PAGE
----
OHSWEKEN – The Sexual Assault: The Roadshow container has been filled with art addressing sexual assault stigmas created by artists within the Six Nations community; their hard work and effort was commemorated during a ceremony held at Ganohkwasra on Thursday, July 28.
Chairs were seated around the container and filled with artists, performers, those that simply enjoy art, and keynote speakers.
Of the keynote speakers was Overall Project Director Jane Doe, who said that the ceremony was quite emotional for her.
“The opportunity to be here today is overwhelming, I wept through most of the ceremony,” she said. “In truth, we don’t really have a language that truly can express our joy, but art does that for us, and art is also another narrative for us to talk about sexual assault and do it with joy, hope and love. And that is exactly what this whole project is imbued in and that is definitely made evident here tonight.”
Doe further commended those that committed to participating in the project.
“What Lillian and I have received is a dream. A dream come true,” said Doe. “It’s come true because of the artists that are involved, because of the community, because of the history of the community, and because if we don’t address colonialism and sexual assault; race and rape can never be separated, ever. When we speak to one we must speak to the other,” she said.
Working in unison with Doe, Overall Artistic Director Lillian Allen said that she too feels passionately about the project.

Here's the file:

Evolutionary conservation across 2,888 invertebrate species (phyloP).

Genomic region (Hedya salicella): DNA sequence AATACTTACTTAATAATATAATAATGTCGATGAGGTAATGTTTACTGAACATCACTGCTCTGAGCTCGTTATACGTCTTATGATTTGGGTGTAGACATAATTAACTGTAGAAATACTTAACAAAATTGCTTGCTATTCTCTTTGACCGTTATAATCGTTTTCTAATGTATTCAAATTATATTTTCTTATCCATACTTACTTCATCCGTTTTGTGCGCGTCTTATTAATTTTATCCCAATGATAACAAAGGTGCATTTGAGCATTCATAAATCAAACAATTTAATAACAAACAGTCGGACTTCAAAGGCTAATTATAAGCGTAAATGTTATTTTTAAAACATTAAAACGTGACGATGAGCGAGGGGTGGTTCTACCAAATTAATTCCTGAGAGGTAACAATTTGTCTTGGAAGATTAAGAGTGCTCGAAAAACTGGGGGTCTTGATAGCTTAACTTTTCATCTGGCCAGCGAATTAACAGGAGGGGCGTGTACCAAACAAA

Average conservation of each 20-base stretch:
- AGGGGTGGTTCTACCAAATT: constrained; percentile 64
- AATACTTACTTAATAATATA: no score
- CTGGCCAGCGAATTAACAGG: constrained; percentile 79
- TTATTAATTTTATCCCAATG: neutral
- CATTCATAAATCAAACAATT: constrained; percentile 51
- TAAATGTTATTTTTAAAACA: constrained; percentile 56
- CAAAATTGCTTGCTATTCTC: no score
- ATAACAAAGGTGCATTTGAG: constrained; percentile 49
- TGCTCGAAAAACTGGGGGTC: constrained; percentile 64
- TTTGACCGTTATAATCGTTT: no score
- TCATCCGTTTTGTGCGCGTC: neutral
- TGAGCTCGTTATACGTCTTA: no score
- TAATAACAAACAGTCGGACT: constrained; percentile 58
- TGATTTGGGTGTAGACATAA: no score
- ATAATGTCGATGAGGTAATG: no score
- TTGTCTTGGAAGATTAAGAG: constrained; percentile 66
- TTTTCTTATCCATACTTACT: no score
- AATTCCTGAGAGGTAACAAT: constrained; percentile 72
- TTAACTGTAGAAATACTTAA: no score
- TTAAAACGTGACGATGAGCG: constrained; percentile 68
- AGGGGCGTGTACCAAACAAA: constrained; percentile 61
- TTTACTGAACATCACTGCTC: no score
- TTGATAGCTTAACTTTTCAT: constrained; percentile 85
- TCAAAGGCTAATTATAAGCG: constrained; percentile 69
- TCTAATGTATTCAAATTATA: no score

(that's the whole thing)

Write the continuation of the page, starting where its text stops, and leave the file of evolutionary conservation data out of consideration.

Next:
“I am very happy, and I know that [Jane] is too; this is really good,” said Allen as she looked over the container.
“This is beautiful,” said Allen. “I think we had great expectations, but this is beyond it. And not just the artwork itself, but from what we understood of what happened in the process, the people we’ve spoken to that have done the workshops, people have posted on Facebook about how healing that was and how important that was for the community, and to hear the speaker say ‘here it is,’ right in the middle of the community and that people can come to it,” she said.
In regards to what she feels when looking at the container, Allen explains that there is much more behind it than just art.
“The space itself is just a different space, it has its own kind of life to it,” she said. “There’s something about it that calls you, because we brought some art from Toronto that it opened up with, so people got a sense of what it is. And making some dialogue with that in this community has really created some fantastic work, and even more important is the fantastic connections that have been made, and the dialogue that has been enriched.”
The container was set to depart from Ohsweken to reach another community This fantastic display of workmanship and collaboration could not have been possible without the caring members of Ganohkwasra; including Community Artistic Director Julia Jamieson and Ganohkwasra Manager of Therapeutic Services Julia Bomberry that were with the Six Nations portion of the project from the beginning.
Sexual Assault 1: (from left); Ganohkwasra Manager of Therapeutic Services Julia Bomberry, Overall Project Director Jane Doe, Overall Artistic Director Lillian Allen, and Community Artistic Director Julia Jamieson pose in front of the Sexual Assault the Roadshow Bin, which has been filled with art made by Six Nations community members that addresses stigmas surrounding sexual assault. Photo by Chezney Martin
Sexual Assault 2: Musical Guest Michael Dobbs performed several country-style songs for the audience, even bringing tears to some after many of the keynote speakers spoke. Photo by Chezney Martin
Sexual Assault 3: Shortly after all of the ceremony, the audience was invited into the Ganohkwasra |Healing Centre to watch several performances, including a performance called “Breathe” by Contemporary Dancer Cierra Hager. Photo by Chezney Martin